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Are you having water pressure issues? Is the water pressure too high or too low for your fixtures? Your water pressure regulator may need replacement or adjustment. Here are four reasons to have your regulator replaced or adjusted when you have water pressure issues.
1. Fluctuating Water Pressure Is Annoying and Destructive
When water pressure is too high, your supply pipes suffer from issues like loose fittings, water hammer, and banging. Your toilet tank assembly may be forced open to continuously leak clean water into the bowl.
When water pressure is too low, your tub, dishwasher, and washing machine take forever to fill. You can’t use more than one plumbing fixture at a time. Showers may dribble instead of spray. Avoid these issues by calling a plumber to take a look at the pressure regulator.
2. Fluctuating Water Pressure Has Multiple Causes
High water pressure is usually related to high pressure coming from your well or municipal water supply. If your water pressure regulator isn’t working correctly, the device isn’t reducing water pressure before the flow enters your pipes.
Low water pressure has a host of possible causes. Localized low water pressure issues are those that only affect one faucet. These localized low-pressure issues are resolved with replacement aerators, cartridges, or new supply lines.
Other causes of low water pressure include:
- Leaks in main supply lines
- Malfunction in water conditioner
- Fault in pump or booster pump
- Flushing or interruption of municipal lines
Check to make sure your main water valve is open all the way. If none of these issues is the cause of your low water pressure, suspect the water pressure regulator. A pressure regulator can malfunction and require cleaning, adjustment, or replacement.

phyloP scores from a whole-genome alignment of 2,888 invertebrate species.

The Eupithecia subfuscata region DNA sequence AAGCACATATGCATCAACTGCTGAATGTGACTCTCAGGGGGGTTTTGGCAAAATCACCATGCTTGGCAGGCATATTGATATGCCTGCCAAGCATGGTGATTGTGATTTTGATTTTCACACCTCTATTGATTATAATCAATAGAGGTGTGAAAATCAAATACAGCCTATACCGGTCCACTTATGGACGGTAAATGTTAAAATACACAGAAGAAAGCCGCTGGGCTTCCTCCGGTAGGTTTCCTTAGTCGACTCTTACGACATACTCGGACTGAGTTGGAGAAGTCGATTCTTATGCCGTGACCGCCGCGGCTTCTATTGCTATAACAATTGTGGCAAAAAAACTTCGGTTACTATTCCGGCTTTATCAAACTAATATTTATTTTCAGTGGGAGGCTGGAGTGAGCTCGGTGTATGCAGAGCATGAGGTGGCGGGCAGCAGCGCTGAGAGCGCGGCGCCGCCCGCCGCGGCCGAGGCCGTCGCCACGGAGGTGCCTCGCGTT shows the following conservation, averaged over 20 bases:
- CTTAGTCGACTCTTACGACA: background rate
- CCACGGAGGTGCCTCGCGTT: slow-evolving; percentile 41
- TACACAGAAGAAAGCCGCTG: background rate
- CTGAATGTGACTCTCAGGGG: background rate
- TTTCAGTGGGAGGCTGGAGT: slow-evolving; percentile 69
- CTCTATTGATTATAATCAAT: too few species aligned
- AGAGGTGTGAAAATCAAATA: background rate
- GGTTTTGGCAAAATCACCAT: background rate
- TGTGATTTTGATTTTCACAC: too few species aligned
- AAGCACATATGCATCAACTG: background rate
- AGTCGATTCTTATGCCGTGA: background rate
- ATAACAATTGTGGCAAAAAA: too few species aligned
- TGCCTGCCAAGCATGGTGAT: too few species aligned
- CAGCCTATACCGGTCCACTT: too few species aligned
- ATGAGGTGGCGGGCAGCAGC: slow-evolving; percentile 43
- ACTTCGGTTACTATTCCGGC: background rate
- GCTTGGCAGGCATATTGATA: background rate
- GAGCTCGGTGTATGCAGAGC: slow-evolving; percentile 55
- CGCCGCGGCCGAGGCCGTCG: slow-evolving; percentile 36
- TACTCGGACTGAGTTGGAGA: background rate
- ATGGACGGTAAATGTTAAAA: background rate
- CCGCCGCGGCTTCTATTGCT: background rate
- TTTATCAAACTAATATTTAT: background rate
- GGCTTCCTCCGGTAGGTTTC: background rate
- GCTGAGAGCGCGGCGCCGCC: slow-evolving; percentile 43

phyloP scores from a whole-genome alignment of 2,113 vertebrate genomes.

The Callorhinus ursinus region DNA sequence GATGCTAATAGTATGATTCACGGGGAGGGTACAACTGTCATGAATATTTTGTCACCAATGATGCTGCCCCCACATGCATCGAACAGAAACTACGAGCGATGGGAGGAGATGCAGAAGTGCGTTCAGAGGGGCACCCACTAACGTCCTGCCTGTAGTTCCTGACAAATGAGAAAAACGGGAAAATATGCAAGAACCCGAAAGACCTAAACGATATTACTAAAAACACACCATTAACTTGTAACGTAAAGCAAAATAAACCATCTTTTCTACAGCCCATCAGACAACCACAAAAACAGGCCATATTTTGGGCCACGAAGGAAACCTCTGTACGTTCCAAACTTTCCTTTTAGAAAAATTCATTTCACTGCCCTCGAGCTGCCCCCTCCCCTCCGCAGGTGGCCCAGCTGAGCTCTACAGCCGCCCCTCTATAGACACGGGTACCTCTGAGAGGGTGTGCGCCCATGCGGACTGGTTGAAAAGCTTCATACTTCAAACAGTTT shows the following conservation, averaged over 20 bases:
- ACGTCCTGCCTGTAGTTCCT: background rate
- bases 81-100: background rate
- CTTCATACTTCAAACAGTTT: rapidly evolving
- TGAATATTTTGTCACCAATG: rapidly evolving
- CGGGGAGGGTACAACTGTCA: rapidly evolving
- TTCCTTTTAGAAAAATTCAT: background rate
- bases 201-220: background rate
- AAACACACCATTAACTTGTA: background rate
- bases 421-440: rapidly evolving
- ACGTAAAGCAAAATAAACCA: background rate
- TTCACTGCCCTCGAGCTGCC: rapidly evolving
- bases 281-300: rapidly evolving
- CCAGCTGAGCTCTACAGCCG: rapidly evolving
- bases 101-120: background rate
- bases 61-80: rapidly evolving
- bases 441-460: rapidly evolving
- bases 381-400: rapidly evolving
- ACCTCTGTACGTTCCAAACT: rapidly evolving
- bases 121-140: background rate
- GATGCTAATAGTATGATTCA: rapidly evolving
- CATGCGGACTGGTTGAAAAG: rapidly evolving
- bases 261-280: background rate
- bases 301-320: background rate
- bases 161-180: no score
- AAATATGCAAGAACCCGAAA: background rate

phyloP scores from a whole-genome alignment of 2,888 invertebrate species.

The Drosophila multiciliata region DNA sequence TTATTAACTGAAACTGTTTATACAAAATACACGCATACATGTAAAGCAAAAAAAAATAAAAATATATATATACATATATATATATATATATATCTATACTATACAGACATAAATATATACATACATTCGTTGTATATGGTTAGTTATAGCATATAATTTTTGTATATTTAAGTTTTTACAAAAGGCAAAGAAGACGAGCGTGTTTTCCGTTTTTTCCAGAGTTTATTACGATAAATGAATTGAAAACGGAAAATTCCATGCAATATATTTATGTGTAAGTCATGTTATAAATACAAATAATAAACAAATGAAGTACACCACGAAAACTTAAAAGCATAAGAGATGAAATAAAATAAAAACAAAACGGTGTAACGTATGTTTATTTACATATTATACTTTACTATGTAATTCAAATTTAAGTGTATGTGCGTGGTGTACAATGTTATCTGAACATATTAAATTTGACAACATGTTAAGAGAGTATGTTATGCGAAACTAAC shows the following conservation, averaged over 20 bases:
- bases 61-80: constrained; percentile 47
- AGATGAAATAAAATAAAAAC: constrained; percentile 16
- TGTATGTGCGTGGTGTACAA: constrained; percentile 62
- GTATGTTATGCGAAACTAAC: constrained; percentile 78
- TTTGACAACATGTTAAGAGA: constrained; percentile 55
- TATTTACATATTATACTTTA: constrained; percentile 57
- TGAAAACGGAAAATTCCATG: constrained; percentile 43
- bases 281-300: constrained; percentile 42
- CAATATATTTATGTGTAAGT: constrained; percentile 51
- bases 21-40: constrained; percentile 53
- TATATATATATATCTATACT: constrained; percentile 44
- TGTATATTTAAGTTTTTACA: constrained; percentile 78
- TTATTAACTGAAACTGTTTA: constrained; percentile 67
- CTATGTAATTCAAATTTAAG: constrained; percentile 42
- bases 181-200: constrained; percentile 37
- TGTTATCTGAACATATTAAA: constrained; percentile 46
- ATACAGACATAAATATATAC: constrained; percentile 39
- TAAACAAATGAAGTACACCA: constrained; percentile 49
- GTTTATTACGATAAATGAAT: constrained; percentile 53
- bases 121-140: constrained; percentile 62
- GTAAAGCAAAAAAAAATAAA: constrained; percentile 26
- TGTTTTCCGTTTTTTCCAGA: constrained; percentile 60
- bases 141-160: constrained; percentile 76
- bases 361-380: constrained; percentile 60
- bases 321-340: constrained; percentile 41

3. Water Pressure Regulators Aren’t Always Well Adjusted
Pressure regulators are found on the main inlet pipe into your home’s plumbing system. They may or may not include a gauge to show the pressure of water exiting the regulator.
The pressure regulator is designed to reduce water pressure coming from high-pressure water supplies. A water pressure regulator operates using a spring-loaded diaphragm that constricts and then slowly releases water into the main household pipes.
In some cases, your pressure regulator is set too low and reduces the water pressure too much. The factory setting on a pressure regulator is normally between 45 to 55 psi. However, you may need pressure regulation between 40 and 70 psi to have proper water pressure throughout your home.
If you live in an area of Sacramento with incoming water pressure of only 35 psi, the standard pressure regulator can’t markedly increase water pressure. However, your plumber can install devices to enhance water pressure.
These devices include booster pumps, low-flow regulators, pressurized tanks, and check valves to augment your home’s low water pressure. Larger pipes installed at the main supply end of plumbing can increase pressure in smaller-diameter pipes.
4. Water Pressure Relief Valves Need Maintenance
Pressure relief valves wear out like any plumbing part or fixture. Internal components may corrode or become gummed up with calcium deposits or scale. Pressure regulators also have O-rings or washers that degrade and need replacement.
You must be careful when you clean, repair, or replace the pressure regulator. If not assembled and fitted correctly, the regulator will leak and defeat its purpose. Plumbing expertise is also necessary to adjust the settings on your pressure regulator. You could damage your pipes and other fixtures with the wrong pressure setting.
Hire a plumber to install a brand new pressure regulator. A professional plumbing service ensures that the regulator site is leak-free and secure. They can also cut and reattach the main pipelines into your plumbing system. The plumber can also calibrate and install a regulator gauge to help you monitor your home’s water pressure.
When you need lower or higher water pressure in your home, contact the experts at Rapid First Plumbing. We help solve and repair water pressure issues in the Greater Sacramento, California, area.